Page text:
The global car shortage disproportionately affects women

Faced with less bargaining power than ever before, global car shortage exacerbates an already-sexist industry

Collegian+File+Photo

Collegian File Photo

By Julia Oktay, Assistant Op/Ed Editor

Last week, my 20-year-old car needed a repair I’ve been dreading since day one: a new clutch. My mechanic quoted me $1,500, deeming it totaled. I couldn’t justify spending that kind of money on a car that was already living on borrowed time.

My car had decided to descend to the afterlife at the worst possible time. The COVID-19 pandemic caused a global chip shortage, meaning there’s also a current global car shortage.

One car uses about 100 semiconductor chips to perform functions such as monitoring tire pressure and managing the battery, infotainment system, backup camera, safety features and hundreds of other essential tasks. Suffice to say they’re essential to the production of a car.

Pre-pandemic, we were already seeing pressure on semiconductor plants to produce over capacity due to the rise of more technologically-advanced products such as electric vehicles and cellphones enabled with 5G connectivity. The pandemic exacerbated this when working from home became the new norm, prompting consumers to go out and purchase high-tech laptops and entertainment devices such as PS5s. This shortage had a lasting effect on the availability of semiconductor chips, and the car market still hasn’t recovered.

After receiving quotes from several different dealerships, I was looking at higher selling prices, insane markups politely dubbed “market adjustment” fees and being forced into paying for all sorts of features that would normally be optional. One dealer attempted to sell me nonelective all-weather floor mats for $1,000 on top of the $2,500 markup I was already paying. I wonder if this salesman would have made this insulting offering to a man.

So, here’s where sexism comes in: paying over the sticker price on a new car is the new normal, but it’s even more so for women. Buying a car in a normal market is an intimidating experience for me as a woman, as I am constantly patronized to the point that I question whether or not I’m getting the same rate as my male peers. And today’s car shortage exacerbates it.

I initially visited a local dealership to get a feel for the market. I could tell the salesman was getting irritated by my questions about safety, reliability, gas mileage, paint color, interior upholstery and the car’s infotainment system. Oftentimes, salespeople prefer to discuss the engine’s performance. At times, it felt like the salesman wasn’t even trying to sell me the car. He never gave me a walkaround, never provided any vehicle specifications and never explained any features without my prompting. It was almost like he saw me as a waste of his time.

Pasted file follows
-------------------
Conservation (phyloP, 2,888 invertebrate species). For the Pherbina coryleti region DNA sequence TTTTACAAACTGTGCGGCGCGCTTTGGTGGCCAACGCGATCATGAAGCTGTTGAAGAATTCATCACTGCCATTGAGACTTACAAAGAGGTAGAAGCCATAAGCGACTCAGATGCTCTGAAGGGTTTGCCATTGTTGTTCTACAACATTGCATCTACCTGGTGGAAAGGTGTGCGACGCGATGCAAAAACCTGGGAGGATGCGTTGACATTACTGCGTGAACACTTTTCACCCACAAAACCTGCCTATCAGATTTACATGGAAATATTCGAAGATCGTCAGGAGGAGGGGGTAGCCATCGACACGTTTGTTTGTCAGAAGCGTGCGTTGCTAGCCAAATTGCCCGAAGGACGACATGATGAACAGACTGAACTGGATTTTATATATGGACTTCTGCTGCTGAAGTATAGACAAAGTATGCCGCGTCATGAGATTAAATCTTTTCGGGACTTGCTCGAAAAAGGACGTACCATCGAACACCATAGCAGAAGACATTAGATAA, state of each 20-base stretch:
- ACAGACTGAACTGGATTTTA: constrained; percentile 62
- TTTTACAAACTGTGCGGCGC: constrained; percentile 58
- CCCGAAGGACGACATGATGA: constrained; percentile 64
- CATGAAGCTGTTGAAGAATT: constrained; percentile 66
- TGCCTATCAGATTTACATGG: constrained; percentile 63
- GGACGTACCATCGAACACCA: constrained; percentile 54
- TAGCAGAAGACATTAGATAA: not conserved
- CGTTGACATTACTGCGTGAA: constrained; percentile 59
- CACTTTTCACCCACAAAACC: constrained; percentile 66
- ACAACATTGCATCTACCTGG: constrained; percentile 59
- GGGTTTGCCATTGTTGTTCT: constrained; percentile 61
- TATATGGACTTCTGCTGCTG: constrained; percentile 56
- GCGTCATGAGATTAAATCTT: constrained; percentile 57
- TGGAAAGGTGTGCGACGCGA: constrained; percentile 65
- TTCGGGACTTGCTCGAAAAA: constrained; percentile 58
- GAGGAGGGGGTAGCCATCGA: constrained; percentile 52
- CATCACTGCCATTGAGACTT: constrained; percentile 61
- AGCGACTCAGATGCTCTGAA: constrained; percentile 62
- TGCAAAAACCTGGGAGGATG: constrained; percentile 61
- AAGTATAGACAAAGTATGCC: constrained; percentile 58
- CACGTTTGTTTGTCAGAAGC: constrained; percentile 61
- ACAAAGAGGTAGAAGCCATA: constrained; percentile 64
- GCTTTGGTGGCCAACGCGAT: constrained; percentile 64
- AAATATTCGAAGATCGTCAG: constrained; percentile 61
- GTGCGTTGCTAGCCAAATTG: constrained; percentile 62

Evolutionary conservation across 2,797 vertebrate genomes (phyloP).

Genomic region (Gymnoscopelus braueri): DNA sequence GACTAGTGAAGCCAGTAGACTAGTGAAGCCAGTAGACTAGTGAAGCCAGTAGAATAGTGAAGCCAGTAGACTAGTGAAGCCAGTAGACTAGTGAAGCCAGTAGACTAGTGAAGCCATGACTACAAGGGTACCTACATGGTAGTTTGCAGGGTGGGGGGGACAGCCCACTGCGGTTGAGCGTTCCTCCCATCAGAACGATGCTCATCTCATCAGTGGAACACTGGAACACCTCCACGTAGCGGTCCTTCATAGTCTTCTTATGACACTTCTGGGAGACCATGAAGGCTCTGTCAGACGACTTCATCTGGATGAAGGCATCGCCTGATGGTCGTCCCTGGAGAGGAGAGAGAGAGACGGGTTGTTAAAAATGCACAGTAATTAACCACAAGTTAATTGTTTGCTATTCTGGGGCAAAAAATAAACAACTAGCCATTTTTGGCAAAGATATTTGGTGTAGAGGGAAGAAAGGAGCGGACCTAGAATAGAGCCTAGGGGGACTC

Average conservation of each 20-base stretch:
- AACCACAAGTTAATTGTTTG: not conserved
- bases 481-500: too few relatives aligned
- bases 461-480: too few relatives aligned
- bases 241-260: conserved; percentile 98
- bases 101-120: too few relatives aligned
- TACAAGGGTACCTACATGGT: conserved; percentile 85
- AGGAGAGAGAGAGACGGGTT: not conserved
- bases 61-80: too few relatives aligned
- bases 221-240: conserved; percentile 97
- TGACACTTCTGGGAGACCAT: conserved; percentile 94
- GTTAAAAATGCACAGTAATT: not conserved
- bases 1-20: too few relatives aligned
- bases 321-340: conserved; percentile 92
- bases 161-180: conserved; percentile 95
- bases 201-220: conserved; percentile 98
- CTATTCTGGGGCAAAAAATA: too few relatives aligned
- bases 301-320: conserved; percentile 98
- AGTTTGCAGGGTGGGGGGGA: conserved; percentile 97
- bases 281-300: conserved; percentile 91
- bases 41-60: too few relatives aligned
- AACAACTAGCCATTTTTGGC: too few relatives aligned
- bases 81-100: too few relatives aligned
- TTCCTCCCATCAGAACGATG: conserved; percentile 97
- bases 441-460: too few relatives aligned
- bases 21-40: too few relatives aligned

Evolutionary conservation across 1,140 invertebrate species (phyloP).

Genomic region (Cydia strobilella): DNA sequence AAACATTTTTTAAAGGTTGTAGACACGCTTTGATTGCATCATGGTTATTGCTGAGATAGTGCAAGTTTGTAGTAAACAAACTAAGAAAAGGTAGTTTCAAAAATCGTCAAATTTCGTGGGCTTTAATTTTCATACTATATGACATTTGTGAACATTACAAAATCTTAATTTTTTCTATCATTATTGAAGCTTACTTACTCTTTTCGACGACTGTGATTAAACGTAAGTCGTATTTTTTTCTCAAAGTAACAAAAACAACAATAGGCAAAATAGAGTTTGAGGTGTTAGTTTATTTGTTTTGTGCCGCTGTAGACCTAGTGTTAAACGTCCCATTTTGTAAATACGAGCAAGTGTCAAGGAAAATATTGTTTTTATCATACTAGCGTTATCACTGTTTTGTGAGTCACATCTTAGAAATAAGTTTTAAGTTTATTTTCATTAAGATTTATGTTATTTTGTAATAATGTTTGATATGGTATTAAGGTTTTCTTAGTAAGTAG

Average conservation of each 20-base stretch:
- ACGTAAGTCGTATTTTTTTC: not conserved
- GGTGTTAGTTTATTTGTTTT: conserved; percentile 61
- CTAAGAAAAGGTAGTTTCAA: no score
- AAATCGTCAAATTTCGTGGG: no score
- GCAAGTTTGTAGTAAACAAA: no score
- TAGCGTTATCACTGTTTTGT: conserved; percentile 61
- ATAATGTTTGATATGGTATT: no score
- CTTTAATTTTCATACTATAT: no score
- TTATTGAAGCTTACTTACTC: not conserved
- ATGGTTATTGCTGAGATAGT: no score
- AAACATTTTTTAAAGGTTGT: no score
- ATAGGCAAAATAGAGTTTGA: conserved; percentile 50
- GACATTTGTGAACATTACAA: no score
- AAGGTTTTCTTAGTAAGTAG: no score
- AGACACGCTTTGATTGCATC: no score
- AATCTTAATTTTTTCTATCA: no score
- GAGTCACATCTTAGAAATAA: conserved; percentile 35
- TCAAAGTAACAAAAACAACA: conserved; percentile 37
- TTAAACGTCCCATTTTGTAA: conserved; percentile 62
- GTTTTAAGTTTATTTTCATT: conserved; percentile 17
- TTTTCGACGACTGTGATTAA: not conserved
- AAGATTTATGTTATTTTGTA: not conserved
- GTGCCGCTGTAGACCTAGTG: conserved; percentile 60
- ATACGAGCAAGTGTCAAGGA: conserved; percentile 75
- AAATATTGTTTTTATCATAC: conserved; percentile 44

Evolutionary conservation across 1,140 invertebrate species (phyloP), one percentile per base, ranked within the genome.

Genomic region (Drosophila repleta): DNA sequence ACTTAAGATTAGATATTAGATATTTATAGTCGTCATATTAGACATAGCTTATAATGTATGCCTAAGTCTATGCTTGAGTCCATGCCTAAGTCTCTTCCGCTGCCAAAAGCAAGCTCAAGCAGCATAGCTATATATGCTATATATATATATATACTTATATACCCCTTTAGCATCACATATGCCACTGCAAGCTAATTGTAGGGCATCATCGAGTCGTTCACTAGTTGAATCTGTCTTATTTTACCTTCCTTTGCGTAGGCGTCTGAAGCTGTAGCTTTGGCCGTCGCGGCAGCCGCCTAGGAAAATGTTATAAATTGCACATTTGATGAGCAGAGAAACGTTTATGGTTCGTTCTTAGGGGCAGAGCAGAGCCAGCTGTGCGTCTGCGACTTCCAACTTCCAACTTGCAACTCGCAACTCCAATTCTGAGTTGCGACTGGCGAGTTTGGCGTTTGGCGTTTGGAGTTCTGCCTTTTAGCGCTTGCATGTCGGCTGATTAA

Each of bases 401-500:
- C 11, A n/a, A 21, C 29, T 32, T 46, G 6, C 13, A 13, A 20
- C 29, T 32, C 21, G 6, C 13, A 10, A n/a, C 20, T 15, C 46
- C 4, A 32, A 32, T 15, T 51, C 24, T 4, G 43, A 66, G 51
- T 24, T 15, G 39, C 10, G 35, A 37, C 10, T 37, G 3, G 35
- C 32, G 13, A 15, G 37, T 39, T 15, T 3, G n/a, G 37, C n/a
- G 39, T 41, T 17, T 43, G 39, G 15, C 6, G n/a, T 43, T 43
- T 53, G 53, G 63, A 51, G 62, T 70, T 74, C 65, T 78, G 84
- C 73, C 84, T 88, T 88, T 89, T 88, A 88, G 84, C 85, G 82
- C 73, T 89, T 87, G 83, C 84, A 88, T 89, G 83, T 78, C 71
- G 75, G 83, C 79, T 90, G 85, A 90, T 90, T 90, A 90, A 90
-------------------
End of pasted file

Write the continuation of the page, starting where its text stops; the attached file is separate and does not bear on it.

I spoke to several salespeople at several different dealerships out-of-state, and each was reluctant to talk finances with me over the phone. This struck me as predatory, because it eliminates my ability to shop around to compare rates and it limits me to local dealers. I suspect it had something to do with my female voice. Salespeople hear my voice over the phone and assume I’m a young woman and will be easy to rip off once I’m in the store. They may assume I know little about cars and don’t know how much the car is actually worth.

At one dealership, I was quoted over $31,000 (selling price — meaning this didn’t include taxes and fees) for a 2022 Honda Civic LX. The same 2022 Honda Civic LX that boasted of a budget-friendly manufacturer-suggested retail price of just $22,350. That means that after taxes and fees, I’d have to part with $33,000. Over $30K for a compact sedan in the economy car sector. I felt insulted at this proposal and I wondered if they would have said the same to a man in my peer group.

As if the car-buying experience wasn’t enough of a headache, I still had to sell my old “fixer-upper.” Armed with anecdotal experience from friends, I knew I would have a hard time selling the car on my own. So, I enlisted the help of my boyfriend. We posted the same link on Facebook Marketplace including the same photos of the car, same vehicle specifications and similar descriptions. I didn’t get a single response in the first half hour, but he received a generous handful. With so much demand and only one car to sell, I was confident he would be able to sell the car at a much higher price than me.

Unfortunately, car sales were a corrupt and sexist business model even before the pandemic. Pair that with the global car shortage, and women are taking home far less money than their male counterparts. It’s just another manifestation of the pink tax: women end up paying more for the same products and services compared to men.

Julia Oktay can be reached at [email protected] and followed on Twitter @juliadoktay.